Nutrient pollution, caused by fertiliser inefficiencies, is a pervasive and ongoing problem that contributes prominently to the decline of the Great Barrier Reef and increased input costs for Queensland farmers. This project aims to deliver innovative fertilisers for Queensland?s expanding agro-nanotechnology sector with a commercial product for local manufacturers to service our bioeconomy. The project capitalises on strong industry partnership and expertise in advanced material design and manufacture, IP in material engineering and crop science. Environmentally responsive fertilisers are novel and cost-effective formulations, based on urea, tailored starches and functional additives, and a step towards high-yielding, high-efficiency agriculture.
Investigators
Lucas Cernusak, Paul Luckman, Damien Batstone, Steven Pratt and Matthew Reading (College of Science & Engineering, The University of Queensland, Department of Agriculture and Fisheries and Forestry)
Keywords
Nitrogen pollution; Great Barrier Reef; Polymer; Sugar cane; Fertilizer; Bioefficiency

Australian Research Council - Discovery - Projects

Hydraulic control on water use, growth and survival in tropical rainforest

Indicative Funding
$26,522 over 3 years (administered by ANU)
Summary
Tropical rainforests are sensitive to climate variability, especially drought, but despite large effects regionally and globally this sensitivity is poorly understood. The focus of this project will be to measure the drought-related limits to water transport in the woody xylem tissue of trees in Australian tropical rainforests, in order to understand how this influences tree water use, photosynthesis, health and mortality risk. The intention is to compare forests that contrast strongly in seasonal drought stress, and to use the information to develop a model designed for speciesdiverse forest, with subsequent potential global application. The outcomes will inform fundamental ecology, conservation science and Earth system model development.
Investigators
Patrick Meir and Lucas Cernusak in collaboration with Rafael Oliveira, Maurizio Mencuccini, David Galbraith and Emanuel Gloor (Australian National University, College of Science & Engineering, Universidade Estadual de Campinas, University of Edinburgh and University of Leeds)
Keywords
Tropical Forest; Drought; hydraulic failure; sapflow; Ecosystem Function; model development

Wet Tropics Management Authority - Student Research Grant Scheme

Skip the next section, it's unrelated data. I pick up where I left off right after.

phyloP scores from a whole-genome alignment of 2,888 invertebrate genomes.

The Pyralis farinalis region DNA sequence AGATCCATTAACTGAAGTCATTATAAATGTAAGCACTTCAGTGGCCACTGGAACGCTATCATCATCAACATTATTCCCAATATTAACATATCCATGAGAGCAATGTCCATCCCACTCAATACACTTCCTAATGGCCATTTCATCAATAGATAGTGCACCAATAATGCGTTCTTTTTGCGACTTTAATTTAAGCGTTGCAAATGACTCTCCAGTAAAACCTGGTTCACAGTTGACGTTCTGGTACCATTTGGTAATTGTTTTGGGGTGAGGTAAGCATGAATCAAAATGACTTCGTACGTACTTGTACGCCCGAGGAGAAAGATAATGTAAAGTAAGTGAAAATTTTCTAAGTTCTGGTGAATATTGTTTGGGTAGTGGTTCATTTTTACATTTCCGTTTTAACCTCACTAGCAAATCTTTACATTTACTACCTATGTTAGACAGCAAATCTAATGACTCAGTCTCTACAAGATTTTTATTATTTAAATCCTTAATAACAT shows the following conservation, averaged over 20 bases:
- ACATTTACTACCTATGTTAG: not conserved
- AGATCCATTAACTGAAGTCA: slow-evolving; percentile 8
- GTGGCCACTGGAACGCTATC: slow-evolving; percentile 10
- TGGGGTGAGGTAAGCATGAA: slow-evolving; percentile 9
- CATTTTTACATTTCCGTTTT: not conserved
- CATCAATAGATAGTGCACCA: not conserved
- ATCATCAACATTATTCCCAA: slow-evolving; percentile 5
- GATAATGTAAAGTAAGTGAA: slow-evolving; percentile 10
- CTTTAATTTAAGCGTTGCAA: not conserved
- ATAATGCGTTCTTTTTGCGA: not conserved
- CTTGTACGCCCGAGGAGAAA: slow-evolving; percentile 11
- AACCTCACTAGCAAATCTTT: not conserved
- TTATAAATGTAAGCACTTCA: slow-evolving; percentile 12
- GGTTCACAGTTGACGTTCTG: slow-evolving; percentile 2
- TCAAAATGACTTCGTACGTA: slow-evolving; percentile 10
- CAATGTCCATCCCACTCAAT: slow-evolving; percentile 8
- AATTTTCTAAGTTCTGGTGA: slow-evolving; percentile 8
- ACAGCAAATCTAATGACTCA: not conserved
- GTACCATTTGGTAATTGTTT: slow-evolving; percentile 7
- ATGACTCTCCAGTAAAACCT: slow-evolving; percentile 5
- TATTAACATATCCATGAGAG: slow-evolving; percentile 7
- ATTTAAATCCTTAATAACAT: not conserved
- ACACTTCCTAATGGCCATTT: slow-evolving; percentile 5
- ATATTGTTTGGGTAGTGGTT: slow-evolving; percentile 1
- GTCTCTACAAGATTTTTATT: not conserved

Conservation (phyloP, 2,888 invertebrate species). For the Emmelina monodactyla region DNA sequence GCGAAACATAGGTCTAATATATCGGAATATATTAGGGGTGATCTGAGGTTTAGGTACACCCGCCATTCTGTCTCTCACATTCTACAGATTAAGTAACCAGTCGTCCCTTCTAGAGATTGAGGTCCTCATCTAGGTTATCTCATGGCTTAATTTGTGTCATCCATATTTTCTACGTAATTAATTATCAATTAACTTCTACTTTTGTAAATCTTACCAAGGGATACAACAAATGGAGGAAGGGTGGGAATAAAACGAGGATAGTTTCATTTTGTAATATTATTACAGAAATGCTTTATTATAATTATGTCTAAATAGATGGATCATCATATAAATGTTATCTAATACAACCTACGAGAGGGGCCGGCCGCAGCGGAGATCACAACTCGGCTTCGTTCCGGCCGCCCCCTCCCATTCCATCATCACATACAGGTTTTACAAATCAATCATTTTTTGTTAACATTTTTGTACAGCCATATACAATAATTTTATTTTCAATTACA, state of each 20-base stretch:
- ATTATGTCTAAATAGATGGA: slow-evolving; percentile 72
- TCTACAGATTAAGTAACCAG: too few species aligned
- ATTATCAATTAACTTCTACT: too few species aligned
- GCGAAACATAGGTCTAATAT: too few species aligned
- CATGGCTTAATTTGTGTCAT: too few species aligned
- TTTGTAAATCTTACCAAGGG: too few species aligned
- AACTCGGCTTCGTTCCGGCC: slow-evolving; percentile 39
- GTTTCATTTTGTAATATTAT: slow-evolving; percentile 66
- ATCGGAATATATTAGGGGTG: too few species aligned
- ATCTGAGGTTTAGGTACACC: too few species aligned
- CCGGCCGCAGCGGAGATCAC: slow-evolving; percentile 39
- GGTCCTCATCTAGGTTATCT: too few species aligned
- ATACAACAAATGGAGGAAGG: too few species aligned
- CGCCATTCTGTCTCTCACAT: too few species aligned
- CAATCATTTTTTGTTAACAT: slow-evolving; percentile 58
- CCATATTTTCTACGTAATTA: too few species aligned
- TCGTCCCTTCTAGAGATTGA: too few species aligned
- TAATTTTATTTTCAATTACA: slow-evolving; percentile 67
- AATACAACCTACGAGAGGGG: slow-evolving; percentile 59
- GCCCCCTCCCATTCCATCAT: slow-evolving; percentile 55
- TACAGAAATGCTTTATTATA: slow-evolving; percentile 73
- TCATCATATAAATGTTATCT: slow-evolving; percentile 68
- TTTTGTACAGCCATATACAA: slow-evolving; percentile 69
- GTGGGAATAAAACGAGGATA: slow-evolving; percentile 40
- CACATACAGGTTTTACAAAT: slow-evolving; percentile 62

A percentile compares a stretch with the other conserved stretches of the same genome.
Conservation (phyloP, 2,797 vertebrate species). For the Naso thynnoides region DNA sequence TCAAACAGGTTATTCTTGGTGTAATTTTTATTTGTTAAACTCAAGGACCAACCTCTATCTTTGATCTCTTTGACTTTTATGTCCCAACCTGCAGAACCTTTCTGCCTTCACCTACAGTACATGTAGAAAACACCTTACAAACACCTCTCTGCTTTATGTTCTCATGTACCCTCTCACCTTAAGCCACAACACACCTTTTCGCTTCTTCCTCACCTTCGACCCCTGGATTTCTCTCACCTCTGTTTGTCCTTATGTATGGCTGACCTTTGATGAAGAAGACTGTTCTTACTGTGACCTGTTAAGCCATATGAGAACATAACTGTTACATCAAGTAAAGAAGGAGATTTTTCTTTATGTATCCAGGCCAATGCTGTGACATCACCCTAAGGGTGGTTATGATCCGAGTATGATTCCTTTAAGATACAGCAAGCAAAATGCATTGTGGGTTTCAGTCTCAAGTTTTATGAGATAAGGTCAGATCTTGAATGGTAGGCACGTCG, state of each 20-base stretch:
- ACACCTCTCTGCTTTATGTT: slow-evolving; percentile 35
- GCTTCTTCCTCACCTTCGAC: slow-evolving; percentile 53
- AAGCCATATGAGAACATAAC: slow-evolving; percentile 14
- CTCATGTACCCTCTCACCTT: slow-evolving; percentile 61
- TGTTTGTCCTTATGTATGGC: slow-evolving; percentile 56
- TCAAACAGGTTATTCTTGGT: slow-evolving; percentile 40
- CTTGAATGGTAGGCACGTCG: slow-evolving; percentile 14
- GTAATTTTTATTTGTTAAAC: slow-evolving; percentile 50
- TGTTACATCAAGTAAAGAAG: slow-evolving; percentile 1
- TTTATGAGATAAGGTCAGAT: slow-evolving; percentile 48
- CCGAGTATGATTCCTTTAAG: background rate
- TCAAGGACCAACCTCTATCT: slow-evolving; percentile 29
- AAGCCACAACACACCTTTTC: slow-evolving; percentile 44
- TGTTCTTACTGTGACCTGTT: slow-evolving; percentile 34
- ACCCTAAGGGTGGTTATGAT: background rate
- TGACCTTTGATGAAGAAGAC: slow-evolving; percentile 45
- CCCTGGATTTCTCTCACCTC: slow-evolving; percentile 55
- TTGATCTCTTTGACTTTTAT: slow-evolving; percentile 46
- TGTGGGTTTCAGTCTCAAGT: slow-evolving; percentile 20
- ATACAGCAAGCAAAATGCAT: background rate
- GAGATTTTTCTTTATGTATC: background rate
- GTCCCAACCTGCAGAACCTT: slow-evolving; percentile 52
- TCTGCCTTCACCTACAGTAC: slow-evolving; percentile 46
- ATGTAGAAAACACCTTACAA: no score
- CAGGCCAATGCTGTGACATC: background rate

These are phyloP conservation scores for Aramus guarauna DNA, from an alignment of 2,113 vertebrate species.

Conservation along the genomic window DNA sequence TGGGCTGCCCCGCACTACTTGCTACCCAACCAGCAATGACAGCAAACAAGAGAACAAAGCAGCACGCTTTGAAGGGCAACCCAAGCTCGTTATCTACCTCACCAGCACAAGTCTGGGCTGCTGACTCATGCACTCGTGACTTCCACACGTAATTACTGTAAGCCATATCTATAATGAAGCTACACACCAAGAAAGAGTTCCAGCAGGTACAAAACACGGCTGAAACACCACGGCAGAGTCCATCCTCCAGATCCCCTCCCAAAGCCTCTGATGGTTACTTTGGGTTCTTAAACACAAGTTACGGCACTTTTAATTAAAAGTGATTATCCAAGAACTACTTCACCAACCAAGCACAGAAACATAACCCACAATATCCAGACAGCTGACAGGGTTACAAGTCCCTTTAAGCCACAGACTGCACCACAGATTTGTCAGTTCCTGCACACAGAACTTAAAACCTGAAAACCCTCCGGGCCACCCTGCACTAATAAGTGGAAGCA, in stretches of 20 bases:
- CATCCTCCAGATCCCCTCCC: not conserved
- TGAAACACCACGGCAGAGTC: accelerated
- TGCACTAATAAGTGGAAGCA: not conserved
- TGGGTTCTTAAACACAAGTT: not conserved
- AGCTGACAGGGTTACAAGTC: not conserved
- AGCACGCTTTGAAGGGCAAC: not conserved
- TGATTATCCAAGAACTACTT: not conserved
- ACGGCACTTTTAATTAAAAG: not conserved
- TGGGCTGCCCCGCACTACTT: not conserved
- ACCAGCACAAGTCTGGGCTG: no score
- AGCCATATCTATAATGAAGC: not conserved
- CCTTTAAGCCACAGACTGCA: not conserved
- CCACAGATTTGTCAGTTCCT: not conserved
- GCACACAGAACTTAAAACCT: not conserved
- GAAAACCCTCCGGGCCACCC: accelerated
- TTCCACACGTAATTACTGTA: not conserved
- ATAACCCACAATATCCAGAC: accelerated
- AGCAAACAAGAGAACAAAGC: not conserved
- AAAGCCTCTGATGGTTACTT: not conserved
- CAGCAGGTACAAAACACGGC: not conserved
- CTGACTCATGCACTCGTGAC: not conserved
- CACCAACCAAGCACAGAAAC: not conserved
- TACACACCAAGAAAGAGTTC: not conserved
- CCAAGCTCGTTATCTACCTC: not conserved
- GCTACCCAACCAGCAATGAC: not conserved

Evaluating drought response in tropical rainforests across the Wet Tropics using dynamic vegetation models

Indicative Funding
$1,400
Summary
Future climate scenarios indicate a considerable threat to tropical rainforests, but the implications of this threat are yet to be fully understood. Here, we develop and parameterize two individual-based ecophysiology process models, MAESPA and TFSv.2SP, using site specific trait, growth and meteorological data. These models will be used to simulate Net Primary Productivity as a function of water-use, and light availability to evaluate the rainforest response to prevailing climate and to soil moisture deficit. MAESPA and TFSv.2SP will be compared on their ability to simulate measured response to climate for two TERN SuperSites at the Daintree Rainforest and Robson Creek. The models will be parameterized with extant data for dominant plant species at each site, they will then be driven by the measured climate over the last 15 years and validated using time series sap flow data, flux data, and/or stand level productivity data. Following this model validation exercise, site specific climate predictions for the next 50 years will be acquired from CSIRO and UNSW to run the models in a predictive mode to estimate potential future trajectories for these two sites
Investigators
James Milner, Michael Liddell, Lucas Cernusak and Patrick Meir (College of Science & Engineering and Australian National University)
Keywords
Rainforest; drought experiment; Wet Tropics; Vegetation

Wet Tropics Management Authority - Student Research Grant Scheme

The effects of drought on the phenology and eco-physiology of tree species in a tropical rainforest

Indicative Funding
$3,800
Summary
Understanding the impacts of climate change has important implications for the conservation of our natural resources and the successful future management of our planet. This project aims to analyze the reproductive phenology of many different species and use carbon and oxygen stable isotopes from leaves in different stages of development in order to understand a knowledge gap in plant eco-physiology, phenology and climate change studies. This approach has been little used for tropical species, and even less for evergreen ones. There is still a lack of connection between phenology and physiology in studies of carbon uptake and photosynthetic activity. Besides being undoubtedly important to the Earth?s climate regulation, tropical forests are still poorly understood, especially when it comes to phenology of wet tropical forests and evergrees tree species. Stable isotopes are an innovative technique to further understand how trees are responding to climate change and what we may expect in the future, enabling us to fill the lack of understanding of vegetation processes influenced by biotic and abiotic factors.
Investigators
Nara Oliveira Vogado and Lucas Cernusak (College of Science & Engineering)
Keywords